Israeli banks face Shoah probe

They waged their campaign in Israel as the world Jewish community pressed European institutions to come clean about their past.

"We must exhaust all of the processes, according to law, in order to ensure that everything will be done to expose the remnants of inheritances and to return them to their rightful owners," Knesset member Colette Avital, who is heading the committee, said at Wednesday's session.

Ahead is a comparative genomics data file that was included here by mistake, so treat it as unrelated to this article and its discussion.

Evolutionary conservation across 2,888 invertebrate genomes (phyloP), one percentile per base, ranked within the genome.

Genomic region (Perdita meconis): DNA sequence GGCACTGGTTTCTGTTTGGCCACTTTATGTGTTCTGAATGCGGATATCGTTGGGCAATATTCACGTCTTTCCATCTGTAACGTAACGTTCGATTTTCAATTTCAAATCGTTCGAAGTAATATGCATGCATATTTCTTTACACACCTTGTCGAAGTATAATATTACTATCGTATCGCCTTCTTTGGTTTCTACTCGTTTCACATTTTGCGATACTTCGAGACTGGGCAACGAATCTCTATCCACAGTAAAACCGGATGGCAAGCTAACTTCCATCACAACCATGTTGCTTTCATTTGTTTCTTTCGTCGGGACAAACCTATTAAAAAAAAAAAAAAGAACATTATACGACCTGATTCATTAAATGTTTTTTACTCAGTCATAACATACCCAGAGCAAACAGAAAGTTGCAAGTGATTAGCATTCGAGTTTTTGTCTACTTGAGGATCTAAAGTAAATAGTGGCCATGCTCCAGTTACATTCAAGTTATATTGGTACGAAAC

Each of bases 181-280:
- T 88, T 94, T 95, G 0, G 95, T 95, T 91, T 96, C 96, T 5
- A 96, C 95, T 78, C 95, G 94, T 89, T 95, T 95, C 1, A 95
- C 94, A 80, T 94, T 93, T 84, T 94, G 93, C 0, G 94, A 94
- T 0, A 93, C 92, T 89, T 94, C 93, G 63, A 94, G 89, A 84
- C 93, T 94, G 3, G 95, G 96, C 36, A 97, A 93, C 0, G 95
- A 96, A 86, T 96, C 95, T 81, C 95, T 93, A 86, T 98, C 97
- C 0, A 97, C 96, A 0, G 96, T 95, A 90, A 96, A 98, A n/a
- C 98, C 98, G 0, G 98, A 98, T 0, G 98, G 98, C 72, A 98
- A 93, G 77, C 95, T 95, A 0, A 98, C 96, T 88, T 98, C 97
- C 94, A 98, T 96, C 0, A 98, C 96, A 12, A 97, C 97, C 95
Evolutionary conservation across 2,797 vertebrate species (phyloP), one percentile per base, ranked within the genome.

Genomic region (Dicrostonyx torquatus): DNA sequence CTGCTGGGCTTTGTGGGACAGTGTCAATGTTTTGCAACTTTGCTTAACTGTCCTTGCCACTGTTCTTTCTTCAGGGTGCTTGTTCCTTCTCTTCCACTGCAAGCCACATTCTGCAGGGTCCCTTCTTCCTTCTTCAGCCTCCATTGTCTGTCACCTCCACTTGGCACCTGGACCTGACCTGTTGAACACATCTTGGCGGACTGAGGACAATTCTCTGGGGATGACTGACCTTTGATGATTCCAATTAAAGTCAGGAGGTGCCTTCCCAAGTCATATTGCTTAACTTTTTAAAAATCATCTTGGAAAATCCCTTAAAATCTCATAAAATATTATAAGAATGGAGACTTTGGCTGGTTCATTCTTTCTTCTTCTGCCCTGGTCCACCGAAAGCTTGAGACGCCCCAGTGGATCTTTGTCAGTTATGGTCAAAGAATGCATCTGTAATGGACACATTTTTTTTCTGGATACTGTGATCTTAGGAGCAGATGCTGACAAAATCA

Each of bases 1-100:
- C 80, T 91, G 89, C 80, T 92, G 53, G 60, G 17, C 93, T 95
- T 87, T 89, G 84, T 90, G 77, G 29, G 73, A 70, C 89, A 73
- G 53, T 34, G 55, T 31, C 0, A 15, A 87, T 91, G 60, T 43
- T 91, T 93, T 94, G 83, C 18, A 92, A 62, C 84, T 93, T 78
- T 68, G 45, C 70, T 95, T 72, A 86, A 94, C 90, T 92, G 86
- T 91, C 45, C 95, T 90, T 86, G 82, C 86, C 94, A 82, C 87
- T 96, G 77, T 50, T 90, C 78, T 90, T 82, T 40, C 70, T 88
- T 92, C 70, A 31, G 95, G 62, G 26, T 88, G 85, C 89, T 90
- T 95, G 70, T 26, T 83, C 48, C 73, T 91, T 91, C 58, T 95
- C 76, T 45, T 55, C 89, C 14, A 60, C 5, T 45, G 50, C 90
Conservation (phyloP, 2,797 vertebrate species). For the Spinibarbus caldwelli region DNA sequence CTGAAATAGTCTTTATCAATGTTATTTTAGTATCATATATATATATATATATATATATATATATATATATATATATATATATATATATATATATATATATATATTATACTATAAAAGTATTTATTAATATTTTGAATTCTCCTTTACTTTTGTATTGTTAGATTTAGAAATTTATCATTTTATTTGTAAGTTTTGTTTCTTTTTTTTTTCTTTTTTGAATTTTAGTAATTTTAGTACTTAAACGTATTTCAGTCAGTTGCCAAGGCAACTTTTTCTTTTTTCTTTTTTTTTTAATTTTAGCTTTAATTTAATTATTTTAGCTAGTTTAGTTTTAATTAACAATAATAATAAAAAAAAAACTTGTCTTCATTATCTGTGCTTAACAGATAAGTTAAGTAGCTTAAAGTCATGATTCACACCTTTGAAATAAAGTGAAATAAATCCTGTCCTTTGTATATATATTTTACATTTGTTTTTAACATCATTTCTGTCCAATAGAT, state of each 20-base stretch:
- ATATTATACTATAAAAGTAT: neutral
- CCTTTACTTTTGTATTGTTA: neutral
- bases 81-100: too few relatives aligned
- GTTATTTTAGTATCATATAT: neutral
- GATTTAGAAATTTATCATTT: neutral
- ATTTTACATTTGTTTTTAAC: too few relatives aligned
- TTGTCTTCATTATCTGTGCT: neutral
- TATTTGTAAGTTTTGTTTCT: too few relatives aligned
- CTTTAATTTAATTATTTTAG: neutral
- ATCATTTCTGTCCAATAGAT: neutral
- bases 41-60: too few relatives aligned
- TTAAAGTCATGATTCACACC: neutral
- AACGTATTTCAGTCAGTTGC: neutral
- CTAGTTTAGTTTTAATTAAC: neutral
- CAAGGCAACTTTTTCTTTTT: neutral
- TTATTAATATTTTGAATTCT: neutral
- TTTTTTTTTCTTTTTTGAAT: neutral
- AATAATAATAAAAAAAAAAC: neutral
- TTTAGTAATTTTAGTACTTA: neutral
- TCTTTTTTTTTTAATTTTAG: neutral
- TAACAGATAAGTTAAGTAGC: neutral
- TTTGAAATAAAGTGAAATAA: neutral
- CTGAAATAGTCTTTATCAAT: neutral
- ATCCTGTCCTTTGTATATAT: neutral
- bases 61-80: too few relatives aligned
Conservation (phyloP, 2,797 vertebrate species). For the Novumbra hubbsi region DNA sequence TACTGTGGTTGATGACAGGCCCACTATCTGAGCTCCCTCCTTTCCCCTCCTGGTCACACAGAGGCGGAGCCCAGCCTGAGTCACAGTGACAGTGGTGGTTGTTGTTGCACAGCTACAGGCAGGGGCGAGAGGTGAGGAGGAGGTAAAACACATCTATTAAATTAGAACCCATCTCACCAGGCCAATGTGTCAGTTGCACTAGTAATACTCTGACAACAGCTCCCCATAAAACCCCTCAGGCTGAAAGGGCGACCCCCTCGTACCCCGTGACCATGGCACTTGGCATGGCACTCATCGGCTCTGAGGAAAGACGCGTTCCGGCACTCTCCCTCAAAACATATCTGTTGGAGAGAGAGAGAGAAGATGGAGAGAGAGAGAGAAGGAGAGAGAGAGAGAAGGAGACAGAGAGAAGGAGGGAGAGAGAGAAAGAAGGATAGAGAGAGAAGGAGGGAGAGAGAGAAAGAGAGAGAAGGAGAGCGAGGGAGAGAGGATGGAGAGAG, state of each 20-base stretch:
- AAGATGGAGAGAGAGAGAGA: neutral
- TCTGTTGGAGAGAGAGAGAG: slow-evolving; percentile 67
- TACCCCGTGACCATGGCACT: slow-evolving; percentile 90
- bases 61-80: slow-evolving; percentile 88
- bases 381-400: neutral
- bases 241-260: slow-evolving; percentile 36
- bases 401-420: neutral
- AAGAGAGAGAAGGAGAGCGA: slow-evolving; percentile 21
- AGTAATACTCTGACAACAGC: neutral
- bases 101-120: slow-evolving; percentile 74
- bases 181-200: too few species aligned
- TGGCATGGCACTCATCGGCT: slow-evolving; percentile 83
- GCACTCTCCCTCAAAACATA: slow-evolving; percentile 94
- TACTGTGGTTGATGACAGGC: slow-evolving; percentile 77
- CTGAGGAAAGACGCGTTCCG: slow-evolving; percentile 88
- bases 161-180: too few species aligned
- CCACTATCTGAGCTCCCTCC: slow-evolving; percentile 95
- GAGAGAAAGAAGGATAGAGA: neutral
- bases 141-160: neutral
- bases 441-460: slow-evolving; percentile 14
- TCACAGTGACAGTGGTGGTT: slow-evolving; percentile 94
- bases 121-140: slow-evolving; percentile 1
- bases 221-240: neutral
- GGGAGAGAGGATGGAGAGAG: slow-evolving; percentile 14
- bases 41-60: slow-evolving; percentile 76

Galia Maor, chief executive of Bank Leumi — Israel's second largest bank, which experts say has the most Holocaust-era accounts — said the bank would be happy to cooperate.

She added that the bank has publicized a list of all accounts that were dormant since 1955, but not those that had earlier been handed over to Israel's custodian general.

Bank Hapoalim, Israel's biggest bank, said it found only 170 accounts dating back to 1944 in its files, but could not locate one-third of the holders and transferred them to the custodian as well.

There are still a number of issues to be tackled, including legal questions regarding banking secrecy and how to calculate the current value of dormant accounts.